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Traditional Italian Green Beans

Traditional Italian Green Beans—a ‘poor cooking’ recipe that tastes rich.

When you think of inventive cooking, unusual ingredients or food technology may come to mind. But what’s more inventive than making hearty, nutritious, delicious meals out of whatever you have? That’s the cucina povera style of cooking that has sustained Italians for centuries and made Italian cooking sought after. Cucina povera, known in English as poor cooking or peasant cooking, is not unique to Italy, but they sure have perfected the concept.

For example, the famous Tuscan tomato and bread soup essentially adds bread to stretch the other ingredients and make the soup more filling. Biscotti are baked twice not just to make them crunchy and hold up when you dip them in wine or coffee, but because the second baking makes them keep longer. And beans of all kinds feature heavily in poor cooking, because they are cheap, yet full of vitamins and protein and can be cooked in many ways—but they’re especially good in soups and stews.

Although you can use any kind of green bean in this recipe, flat Romano beans lend authenticity and a buttery flavor that take it to the next level. Fresh or frozen green beans will both work fine, but avoid canned beans in this case, as you want the freshest flavor possible.

This recipe is simplicity itself, making the most of common kitchen ingredients (povera, remember?) and transforms them into something heavenly. Some beans and tomatoes, a little onion and olive oil, a handful of seasoning, and the next thing you know you have a bowl of warm, filling, comforting deliciousness. And don’t forget some crusty bread to sop up the sauce!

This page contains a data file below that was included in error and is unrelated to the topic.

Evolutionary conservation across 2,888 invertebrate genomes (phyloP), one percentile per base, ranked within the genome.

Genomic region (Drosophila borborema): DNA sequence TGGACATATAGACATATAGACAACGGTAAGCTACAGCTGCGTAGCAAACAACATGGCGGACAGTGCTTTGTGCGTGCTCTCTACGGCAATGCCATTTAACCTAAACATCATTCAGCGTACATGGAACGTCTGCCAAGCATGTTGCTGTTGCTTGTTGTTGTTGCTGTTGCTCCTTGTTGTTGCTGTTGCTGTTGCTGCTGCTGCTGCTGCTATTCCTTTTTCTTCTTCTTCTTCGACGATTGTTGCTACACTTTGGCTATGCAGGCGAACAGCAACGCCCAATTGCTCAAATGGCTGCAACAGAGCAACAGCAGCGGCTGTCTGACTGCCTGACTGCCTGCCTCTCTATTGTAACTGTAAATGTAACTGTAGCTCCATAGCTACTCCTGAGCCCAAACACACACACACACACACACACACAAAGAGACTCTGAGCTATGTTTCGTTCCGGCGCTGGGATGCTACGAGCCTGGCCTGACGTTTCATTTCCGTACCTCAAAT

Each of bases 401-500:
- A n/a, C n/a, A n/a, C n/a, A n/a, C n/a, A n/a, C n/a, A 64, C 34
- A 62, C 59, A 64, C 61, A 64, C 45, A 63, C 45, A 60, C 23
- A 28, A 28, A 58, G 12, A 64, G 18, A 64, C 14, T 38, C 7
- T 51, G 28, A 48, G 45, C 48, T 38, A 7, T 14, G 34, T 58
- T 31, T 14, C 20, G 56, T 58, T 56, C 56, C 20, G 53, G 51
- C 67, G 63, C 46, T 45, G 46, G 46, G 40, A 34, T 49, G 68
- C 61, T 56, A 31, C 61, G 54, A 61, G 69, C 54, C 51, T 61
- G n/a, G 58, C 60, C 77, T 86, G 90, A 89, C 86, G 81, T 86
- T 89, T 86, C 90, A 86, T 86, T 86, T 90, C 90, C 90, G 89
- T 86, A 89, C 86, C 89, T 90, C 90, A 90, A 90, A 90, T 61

Traditional Italian green beans

Traditional Italian Green Beans

Simple ingredients cooked to perfection are the hallmarks of cucino povero, or poor cooking, the Italian way. You won’t believe how easy it is to take green beans, tomatoes, and a handful of other ingredients you surely have on hand and turn them into a savory, satisfying, and nutritious meal.

  • Author: Norann Oleson
  • Prep Time: 5 minutes
  • Cook Time: 30 minutes
  • Total Time: 35 minutes
  • Yield: Serves 4
  • Category: Sides & Sauces


  • 3 tablespoons extra virgin olive oil
  • 1 large onion, chopped
  • 2 stalks celery, preferably with leaves, cut in half or thirds
  • 3/4 cup (6 ounces) crushed or pureed tomatoes
  • About 1 pound fresh or frozen green beans, Romano, French, etc.
  • 1 cup (8 ounces) shelled beans, such as cannellini, pre-cooked or canned and well-rinsed (optional, but they add texture plus protein and fiber)
  • Salt and pepper


  1. Place olive oil in a large heavy pot on medium-high heat, then add the chopped onion and celery pieces. Sauté until the onions just begin to brown.
  2. Add tomato purée and stir. Cook for approximately 5 minutes, stirring often.
  3. Add about 1 cup (8 ounces) water, and about 3/4 teaspoon of Kosher or sea salt. Bring to a boil, simmer for a few minutes.
  4. Add the fresh or frozen green beans. Simmer over medium-low heat, stirring occasionally for about 20 minutes or until beans are almost cooked, then mix in the pre-cooked or canned shelled beans.
  5. Cook until green beans are tender and taste for salt and pepper, adding if necessary. Remove the pot from the heat and take out the celery and leaves, if desired. Serve with crusty Italian bread, eating it with the Italian green beans.

What do you think of this recipe? Are you a fan of cucina povera? Let us know what other “poor cooking” dishes you like.


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